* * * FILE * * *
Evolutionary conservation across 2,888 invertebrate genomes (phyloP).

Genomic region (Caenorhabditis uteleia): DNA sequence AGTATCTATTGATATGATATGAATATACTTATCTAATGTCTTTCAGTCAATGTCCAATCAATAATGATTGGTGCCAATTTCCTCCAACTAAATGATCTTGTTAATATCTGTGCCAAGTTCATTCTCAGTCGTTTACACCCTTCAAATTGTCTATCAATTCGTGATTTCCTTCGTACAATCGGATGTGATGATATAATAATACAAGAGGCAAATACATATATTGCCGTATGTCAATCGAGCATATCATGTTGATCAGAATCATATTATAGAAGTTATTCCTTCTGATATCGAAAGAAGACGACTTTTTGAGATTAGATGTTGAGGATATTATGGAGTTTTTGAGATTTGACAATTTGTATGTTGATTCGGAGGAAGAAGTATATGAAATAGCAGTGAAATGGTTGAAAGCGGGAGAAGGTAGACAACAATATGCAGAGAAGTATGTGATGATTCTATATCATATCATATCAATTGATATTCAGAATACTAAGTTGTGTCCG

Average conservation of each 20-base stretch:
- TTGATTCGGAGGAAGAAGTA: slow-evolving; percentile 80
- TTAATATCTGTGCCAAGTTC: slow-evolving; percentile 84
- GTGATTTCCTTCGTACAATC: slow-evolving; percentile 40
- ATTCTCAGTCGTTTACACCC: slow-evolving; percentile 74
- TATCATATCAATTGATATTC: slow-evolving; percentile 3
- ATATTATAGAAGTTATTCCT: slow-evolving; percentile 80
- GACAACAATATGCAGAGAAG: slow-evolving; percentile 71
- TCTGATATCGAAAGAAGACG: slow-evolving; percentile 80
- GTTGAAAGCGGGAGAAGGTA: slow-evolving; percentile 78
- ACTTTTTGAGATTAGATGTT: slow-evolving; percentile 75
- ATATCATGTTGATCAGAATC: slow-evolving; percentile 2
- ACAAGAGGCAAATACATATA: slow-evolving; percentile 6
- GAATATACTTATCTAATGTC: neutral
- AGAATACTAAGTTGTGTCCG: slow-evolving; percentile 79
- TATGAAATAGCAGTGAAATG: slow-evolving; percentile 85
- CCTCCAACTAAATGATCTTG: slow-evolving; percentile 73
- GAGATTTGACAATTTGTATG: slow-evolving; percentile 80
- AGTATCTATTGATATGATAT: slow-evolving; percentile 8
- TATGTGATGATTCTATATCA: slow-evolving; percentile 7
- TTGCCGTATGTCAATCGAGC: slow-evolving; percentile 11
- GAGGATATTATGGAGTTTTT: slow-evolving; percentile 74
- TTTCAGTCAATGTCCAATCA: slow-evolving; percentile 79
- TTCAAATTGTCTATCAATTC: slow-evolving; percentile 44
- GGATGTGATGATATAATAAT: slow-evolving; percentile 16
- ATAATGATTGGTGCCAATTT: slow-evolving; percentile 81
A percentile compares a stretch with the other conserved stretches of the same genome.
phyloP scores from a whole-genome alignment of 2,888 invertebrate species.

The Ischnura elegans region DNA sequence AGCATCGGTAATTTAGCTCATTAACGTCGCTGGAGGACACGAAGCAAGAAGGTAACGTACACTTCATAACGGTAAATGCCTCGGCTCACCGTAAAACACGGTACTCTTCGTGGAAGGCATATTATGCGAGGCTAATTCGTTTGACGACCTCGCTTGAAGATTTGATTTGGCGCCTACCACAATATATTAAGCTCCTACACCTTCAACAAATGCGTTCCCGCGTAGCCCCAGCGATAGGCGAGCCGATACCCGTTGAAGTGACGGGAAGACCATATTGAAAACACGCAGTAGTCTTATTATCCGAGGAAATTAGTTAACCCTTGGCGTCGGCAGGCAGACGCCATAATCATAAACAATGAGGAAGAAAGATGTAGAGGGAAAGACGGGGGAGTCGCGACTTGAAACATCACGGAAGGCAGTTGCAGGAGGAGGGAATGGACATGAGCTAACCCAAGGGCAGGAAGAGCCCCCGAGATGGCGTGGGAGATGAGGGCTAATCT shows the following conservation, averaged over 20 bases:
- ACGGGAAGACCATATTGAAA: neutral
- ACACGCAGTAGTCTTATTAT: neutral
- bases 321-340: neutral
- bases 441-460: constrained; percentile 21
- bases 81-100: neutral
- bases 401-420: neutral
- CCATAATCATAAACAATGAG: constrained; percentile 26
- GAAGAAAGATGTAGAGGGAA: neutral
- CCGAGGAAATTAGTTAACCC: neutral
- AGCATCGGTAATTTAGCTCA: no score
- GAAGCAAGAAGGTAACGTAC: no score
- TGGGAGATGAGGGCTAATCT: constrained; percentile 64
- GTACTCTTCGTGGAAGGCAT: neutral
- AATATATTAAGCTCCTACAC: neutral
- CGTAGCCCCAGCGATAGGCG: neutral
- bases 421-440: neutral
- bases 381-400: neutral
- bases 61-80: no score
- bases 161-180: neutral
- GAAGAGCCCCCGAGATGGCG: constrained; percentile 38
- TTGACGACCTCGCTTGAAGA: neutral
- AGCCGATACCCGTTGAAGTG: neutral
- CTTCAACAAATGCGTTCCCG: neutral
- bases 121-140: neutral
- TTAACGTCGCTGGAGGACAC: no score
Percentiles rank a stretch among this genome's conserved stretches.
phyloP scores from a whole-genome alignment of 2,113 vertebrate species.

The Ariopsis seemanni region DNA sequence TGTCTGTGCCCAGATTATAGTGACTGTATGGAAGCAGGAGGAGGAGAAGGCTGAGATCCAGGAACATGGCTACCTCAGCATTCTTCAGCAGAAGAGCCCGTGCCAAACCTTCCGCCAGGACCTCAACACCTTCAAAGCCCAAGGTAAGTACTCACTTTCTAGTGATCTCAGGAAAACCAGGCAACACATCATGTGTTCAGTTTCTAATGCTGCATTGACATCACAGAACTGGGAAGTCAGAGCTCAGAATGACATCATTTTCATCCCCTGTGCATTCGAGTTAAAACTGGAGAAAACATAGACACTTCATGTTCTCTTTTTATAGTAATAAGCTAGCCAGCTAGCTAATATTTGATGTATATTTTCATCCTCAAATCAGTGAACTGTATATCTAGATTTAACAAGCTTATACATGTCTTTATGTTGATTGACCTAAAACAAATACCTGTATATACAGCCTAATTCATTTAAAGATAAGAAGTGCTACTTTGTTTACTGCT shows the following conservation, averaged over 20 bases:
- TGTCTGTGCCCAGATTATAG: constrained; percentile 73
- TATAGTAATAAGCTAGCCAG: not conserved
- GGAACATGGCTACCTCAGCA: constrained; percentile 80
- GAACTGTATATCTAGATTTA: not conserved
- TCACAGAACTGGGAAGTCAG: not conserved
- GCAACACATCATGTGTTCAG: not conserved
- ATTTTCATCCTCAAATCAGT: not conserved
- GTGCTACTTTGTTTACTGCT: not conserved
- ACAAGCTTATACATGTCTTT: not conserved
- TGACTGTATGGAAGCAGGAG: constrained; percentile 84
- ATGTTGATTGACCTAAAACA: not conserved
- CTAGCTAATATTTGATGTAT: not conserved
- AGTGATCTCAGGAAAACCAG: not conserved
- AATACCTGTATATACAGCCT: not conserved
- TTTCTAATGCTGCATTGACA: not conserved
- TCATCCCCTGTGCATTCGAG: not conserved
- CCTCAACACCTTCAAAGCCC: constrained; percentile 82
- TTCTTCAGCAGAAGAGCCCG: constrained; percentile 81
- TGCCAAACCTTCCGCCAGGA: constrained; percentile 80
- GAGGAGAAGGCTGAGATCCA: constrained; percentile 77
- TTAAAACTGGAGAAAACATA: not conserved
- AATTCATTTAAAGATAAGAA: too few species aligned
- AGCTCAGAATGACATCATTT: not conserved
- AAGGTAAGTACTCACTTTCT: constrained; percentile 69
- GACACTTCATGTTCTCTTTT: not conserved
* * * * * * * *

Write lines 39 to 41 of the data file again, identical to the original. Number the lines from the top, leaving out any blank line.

- GAAGAAAGATGTAGAGGGAA: neutral
- CCGAGGAAATTAGTTAACCC: neutral
- AGCATCGGTAATTTAGCTCA: no score